Ninety five percent of cases settle prior to trial anyway, and lawyers are good negotiators, so what value does a mediator add to a case? Of course mediation benefits the client, in many ways. In addition to being cost effective, mediation helps to preserve relationships. It de-escalates conflict and brings communication and closure, rather than escalation and stonewalling that protracted adversarial proceedings can entail.
But mediation helps the lawyer, as well. Primarily, the presence of a neutral mediator keeps the attorney out of the middle, where negotiations are concerned. When a mediator is involved in the case, it is easier for a lawyer in negotiations to maintain her clear role as advocate rather than confusing that role by acting as a neutral go-between. An attorney acting as a negotiatior may be tempted to adopt a more neutral position. Or worse, if an attorney who adopts a “Devil’s advocate” postion of arguing in favor of settlement, the client may question that attorney’s loyalty. When a mediator is involved, the neutrality of the mediator enables the attorney to advocate on behalf of settlement without sacrificing the advocate’s role. If a client’s attorney feels the client’s position is untenable and informs the client of that, the neutral is also present to provide support (or a “reality check”) for the position of advocate.
- Mediation among parties with opposing viewpoints by the attorney for one of them may compromise zealous advocacy and skirt close to the grey area of dual representation.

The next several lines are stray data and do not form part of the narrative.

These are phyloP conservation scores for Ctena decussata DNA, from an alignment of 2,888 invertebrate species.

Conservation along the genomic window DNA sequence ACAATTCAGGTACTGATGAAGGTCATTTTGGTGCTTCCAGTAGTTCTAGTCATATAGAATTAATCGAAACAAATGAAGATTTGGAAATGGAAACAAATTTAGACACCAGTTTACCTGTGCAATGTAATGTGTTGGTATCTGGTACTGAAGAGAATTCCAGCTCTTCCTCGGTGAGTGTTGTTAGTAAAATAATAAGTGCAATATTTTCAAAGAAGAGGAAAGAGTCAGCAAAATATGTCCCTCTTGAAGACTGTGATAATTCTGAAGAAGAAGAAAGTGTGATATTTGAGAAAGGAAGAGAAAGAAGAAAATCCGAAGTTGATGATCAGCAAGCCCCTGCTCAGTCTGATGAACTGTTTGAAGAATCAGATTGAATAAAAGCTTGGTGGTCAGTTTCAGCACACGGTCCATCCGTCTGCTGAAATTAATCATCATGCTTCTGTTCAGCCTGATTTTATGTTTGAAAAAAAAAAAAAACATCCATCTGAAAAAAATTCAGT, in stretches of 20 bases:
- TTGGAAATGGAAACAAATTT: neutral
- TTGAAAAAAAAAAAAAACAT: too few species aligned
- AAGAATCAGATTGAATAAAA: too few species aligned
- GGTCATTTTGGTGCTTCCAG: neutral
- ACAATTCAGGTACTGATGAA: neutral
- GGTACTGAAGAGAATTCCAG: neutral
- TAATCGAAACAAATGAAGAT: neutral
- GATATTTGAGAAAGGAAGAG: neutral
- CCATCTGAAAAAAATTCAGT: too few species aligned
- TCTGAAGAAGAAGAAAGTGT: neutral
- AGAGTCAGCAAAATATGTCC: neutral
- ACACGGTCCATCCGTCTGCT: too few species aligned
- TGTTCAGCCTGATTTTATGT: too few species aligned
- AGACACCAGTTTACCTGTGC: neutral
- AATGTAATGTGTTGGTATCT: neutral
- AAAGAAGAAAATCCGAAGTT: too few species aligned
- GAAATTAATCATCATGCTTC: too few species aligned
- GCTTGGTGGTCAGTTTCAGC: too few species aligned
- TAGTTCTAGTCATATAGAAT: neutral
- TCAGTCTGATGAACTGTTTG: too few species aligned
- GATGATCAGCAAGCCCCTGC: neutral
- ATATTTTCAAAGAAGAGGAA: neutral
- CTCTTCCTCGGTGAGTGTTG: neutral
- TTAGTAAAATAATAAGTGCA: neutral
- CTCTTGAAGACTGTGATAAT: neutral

- Parties may not feel free to express fully their viewpoints to an attorney for one side or when there is an imbalance of power.
- Facilitation of communication and negotiation as a mediator involves a different skill set from advocacy. Mediation, particularly a complex mediation involving multiple parties with differing interests, may place the attorney into a role for which she or he may not be equipped.
The paradigm of the neutral mediator is fundamentally different from the paradigm of the advocate attorney. The attorney is properly focused on legal remedies and what is realistically available through the law. The mediator is less focused on this. While it may be significant, the mediator is more interested in finding workable solutions that everyone can live with. In other words, the mediator has a very different point of view and will work the conflict from a different angle. Having a mediator act as the neutral, so that the attorney is free to focus on advocacy, prevents actual or apparent conflicts and confusion about who is wearing what hat.
Because of the many advantages of mediation for clients, mediation also results in happier clients. And happier clients, who know their attorney is working hard on their behalf, is the real bottom line of why an attorney should want a mediator in the case.